The Book Of Psalms Within The Canonical Process In Ancient Israel -- By: Duane L. Christensen
JETS 39:3 (September 1996) p. 421
The Book Of Psalms
Within The Canonical Process In Ancient Israel
The fact that the book of Psalms has a long and complex history within the life of the people of ancient Israel is obvious to any reader who takes the time and effort to look at the facts. Though the psalms are frequently referred to as the “Psalms of David,” David is actually designated as the author in less than half of the 150 psalms in the MT book of Psalms. Other designated authors include Moses (Psalm 90), Solomon (Psalms 72, 127), the “sons of Korah” (Psalms 42–49, 84–85, 87–88), Asaph (Psalms 50, 73–83), and Ethan the Ezrahite (Psalm 89), and many of the psalms are without any designation so far as authorship is concerned. Moreover some psalms, like Psalm 137, clearly presuppose the destruction of the temple in Jerusalem and are written from the perspective of the Babylonian exile, which took place centuries after the time of David. Thus though David plays a sig-nificant role in the development of the Psalter and perhaps may even still be seen—at least in the broadest sense—as the “author” of the Psalms we have in our Bible, the Psalms enjoyed a life of their own. And the collection of the Psalms within the life of ancient Israel continued to grow long after the death of David within the canonical process that produced the HB as we now know it.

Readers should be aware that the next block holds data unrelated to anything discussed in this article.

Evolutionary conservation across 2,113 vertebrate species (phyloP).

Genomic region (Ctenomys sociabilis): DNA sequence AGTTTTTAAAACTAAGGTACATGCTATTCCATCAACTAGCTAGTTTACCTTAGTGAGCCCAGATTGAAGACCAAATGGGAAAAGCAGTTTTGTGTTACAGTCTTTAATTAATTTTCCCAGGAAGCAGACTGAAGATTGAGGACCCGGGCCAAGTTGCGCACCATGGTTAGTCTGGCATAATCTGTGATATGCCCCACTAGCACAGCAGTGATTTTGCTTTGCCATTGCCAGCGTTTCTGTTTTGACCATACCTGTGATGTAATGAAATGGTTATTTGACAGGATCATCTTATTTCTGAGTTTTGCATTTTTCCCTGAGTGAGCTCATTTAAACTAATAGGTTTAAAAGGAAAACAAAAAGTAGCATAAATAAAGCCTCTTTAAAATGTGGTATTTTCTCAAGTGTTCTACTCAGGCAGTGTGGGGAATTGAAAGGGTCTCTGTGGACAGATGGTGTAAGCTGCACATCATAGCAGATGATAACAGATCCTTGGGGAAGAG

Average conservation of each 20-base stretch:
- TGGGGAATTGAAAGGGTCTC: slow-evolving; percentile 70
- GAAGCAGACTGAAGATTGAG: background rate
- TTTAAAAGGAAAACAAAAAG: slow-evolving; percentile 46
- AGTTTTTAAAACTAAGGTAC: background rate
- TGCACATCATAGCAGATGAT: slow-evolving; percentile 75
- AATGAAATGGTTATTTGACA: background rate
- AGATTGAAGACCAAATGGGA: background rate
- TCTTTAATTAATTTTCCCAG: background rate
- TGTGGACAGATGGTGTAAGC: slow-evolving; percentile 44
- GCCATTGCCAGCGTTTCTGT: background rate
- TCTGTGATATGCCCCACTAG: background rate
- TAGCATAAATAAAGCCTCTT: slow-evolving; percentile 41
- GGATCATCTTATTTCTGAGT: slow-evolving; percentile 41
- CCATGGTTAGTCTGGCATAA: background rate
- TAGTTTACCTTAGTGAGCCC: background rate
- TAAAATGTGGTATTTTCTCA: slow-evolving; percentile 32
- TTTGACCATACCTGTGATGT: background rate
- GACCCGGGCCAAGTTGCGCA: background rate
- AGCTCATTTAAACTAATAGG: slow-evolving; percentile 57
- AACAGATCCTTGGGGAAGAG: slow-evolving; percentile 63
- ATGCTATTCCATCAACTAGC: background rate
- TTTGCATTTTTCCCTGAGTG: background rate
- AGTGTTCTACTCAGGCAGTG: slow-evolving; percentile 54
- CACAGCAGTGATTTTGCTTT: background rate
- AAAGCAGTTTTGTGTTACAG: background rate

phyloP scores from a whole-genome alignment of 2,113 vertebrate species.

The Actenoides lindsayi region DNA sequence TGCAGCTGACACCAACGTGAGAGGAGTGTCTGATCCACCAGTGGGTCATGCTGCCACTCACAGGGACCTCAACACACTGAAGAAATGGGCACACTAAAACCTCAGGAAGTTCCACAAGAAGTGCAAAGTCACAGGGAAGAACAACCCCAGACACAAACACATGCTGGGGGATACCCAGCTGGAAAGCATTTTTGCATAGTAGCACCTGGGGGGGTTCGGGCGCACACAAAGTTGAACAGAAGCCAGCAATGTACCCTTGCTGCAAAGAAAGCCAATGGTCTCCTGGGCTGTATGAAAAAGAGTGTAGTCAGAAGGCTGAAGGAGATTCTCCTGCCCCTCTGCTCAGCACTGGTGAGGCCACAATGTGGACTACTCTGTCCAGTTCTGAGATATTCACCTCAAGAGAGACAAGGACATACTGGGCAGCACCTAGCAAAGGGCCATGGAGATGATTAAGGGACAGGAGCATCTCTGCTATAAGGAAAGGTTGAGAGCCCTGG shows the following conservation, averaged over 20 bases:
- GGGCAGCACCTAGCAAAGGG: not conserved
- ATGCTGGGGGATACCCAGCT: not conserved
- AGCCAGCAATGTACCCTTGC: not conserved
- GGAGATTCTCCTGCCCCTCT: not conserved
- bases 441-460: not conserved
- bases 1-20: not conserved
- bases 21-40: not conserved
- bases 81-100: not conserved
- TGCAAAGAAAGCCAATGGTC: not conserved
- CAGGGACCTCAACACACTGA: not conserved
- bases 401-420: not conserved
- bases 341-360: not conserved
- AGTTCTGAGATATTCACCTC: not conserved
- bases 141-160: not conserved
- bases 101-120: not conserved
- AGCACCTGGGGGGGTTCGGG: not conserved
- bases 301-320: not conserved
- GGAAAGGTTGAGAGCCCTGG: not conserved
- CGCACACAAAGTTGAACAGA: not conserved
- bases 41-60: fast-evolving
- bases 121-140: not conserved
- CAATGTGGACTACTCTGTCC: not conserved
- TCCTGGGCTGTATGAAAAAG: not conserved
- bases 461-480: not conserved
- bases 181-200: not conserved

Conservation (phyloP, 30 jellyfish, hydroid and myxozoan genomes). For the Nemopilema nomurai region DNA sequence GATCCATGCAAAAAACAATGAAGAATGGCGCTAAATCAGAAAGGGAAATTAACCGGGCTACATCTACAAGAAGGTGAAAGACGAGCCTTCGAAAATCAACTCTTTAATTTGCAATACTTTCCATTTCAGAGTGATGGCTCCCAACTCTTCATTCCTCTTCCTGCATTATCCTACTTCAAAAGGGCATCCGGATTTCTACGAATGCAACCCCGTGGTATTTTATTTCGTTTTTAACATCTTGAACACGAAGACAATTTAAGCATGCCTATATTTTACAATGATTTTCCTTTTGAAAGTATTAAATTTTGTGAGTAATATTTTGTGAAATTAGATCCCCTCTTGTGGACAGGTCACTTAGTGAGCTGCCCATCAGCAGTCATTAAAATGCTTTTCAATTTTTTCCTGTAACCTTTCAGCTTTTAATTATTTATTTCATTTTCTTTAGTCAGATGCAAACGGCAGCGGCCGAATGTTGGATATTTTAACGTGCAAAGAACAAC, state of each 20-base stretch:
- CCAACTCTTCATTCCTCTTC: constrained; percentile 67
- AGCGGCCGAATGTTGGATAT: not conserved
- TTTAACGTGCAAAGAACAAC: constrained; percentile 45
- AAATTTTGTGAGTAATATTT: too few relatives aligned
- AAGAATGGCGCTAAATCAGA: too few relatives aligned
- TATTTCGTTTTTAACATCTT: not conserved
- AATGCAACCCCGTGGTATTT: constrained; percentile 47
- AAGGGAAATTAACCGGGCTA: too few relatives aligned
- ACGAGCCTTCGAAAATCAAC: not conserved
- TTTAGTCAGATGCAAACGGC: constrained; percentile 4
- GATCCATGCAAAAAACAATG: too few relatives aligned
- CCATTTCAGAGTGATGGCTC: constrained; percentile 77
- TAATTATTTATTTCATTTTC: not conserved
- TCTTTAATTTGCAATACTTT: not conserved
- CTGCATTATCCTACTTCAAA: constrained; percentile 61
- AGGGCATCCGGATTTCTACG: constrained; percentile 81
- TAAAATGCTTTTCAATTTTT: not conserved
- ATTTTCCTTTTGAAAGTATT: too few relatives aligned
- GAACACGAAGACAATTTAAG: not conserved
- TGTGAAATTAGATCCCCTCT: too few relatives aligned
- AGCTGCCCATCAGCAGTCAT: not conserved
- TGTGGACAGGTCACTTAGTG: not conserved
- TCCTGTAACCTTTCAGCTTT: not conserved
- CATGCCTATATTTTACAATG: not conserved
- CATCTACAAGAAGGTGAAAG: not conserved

This paper is an attempt to trace the broad outline of the history of the canonical process in ancient Israel as it relates to the Psalter. As we will see, this task cannot be done without discussing the history of the Pentateuch as well. It will be argued that we can identify at least three stages in that canonical process: (1) a preexilic Davidic Psalter, which is now preserved largely within books 1 and 5 of the MT; (2) a “Deuteronomic Psalter,” which appears to have been structured around the number seventeen and includes books 1, 3, 4 and 5; and (3) the Pentateuchal Psalter, which may well have been promulgated as late as the time of Ezra, in which book 2 (the so-called Elohistic Psalter) was inserted to complete the canonical collection.
Through the centuries scholars have commented on the fact that the book of Psalms is pentateuchal in structure. Like the Pentateuch, the Psalms are divided into five books. Book 1 contains You must have a subscription and be logged in to read the entire article.
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